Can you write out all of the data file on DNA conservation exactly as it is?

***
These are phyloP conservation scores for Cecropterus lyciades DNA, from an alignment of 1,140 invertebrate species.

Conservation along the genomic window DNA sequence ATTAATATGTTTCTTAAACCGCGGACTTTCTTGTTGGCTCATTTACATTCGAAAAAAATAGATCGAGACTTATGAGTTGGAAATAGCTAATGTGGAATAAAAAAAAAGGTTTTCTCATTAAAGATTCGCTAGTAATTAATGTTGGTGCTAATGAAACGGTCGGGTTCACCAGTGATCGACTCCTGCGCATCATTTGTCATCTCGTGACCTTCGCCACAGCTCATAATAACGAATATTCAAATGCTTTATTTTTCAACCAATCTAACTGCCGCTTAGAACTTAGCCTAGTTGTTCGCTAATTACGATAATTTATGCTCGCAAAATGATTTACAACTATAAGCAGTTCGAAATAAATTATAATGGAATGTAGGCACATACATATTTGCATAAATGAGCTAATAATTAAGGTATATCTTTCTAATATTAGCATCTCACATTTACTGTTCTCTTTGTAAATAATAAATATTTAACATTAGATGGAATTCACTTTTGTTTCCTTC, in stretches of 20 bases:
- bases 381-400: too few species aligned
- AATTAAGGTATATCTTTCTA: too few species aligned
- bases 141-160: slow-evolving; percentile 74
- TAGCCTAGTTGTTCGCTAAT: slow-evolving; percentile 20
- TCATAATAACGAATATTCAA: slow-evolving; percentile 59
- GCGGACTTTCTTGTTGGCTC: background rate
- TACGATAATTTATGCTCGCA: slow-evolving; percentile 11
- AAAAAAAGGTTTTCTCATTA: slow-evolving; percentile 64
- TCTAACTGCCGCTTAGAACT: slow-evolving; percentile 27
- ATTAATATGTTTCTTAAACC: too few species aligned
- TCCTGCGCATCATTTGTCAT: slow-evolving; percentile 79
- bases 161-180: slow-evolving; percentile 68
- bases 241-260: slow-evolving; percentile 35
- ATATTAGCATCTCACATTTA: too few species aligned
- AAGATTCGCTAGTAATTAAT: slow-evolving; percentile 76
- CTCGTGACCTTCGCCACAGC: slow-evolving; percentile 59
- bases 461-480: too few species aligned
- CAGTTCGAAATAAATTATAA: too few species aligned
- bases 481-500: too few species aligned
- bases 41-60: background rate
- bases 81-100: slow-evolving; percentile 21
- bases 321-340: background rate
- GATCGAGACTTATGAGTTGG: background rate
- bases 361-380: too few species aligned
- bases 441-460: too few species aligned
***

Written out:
These are phyloP conservation scores for Cecropterus lyciades DNA, from an alignment of 1,140 invertebrate species.

Conservation along the genomic window DNA sequence ATTAATATGTTTCTTAAACCGCGGACTTTCTTGTTGGCTCATTTACATTCGAAAAAAATAGATCGAGACTTATGAGTTGGAAATAGCTAATGTGGAATAAAAAAAAAGGTTTTCTCATTAAAGATTCGCTAGTAATTAATGTTGGTGCTAATGAAACGGTCGGGTTCACCAGTGATCGACTCCTGCGCATCATTTGTCATCTCGTGACCTTCGCCACAGCTCATAATAACGAATATTCAAATGCTTTATTTTTCAACCAATCTAACTGCCGCTTAGAACTTAGCCTAGTTGTTCGCTAATTACGATAATTTATGCTCGCAAAATGATTTACAACTATAAGCAGTTCGAAATAAATTATAATGGAATGTAGGCACATACATATTTGCATAAATGAGCTAATAATTAAGGTATATCTTTCTAATATTAGCATCTCACATTTACTGTTCTCTTTGTAAATAATAAATATTTAACATTAGATGGAATTCACTTTTGTTTCCTTC, in stretches of 20 bases:
- bases 381-400: too few species aligned
- AATTAAGGTATATCTTTCTA: too few species aligned
- bases 141-160: slow-evolving; percentile 74
- TAGCCTAGTTGTTCGCTAAT: slow-evolving; percentile 20
- TCATAATAACGAATATTCAA: slow-evolving; percentile 59
- GCGGACTTTCTTGTTGGCTC: background rate
- TACGATAATTTATGCTCGCA: slow-evolving; percentile 11
- AAAAAAAGGTTTTCTCATTA: slow-evolving; percentile 64
- TCTAACTGCCGCTTAGAACT: slow-evolving; percentile 27
- ATTAATATGTTTCTTAAACC: too few species aligned
- TCCTGCGCATCATTTGTCAT: slow-evolving; percentile 79
- bases 161-180: slow-evolving; percentile 68
- bases 241-260: slow-evolving; percentile 35
- ATATTAGCATCTCACATTTA: too few species aligned
- AAGATTCGCTAGTAATTAAT: slow-evolving; percentile 76
- CTCGTGACCTTCGCCACAGC: slow-evolving; percentile 59
- bases 461-480: too few species aligned
- CAGTTCGAAATAAATTATAA: too few species aligned
- bases 481-500: too few species aligned
- bases 41-60: background rate
- bases 81-100: slow-evolving; percentile 21
- bases 321-340: background rate
- GATCGAGACTTATGAGTTGG: background rate
- bases 361-380: too few species aligned
- bases 441-460: too few species aligned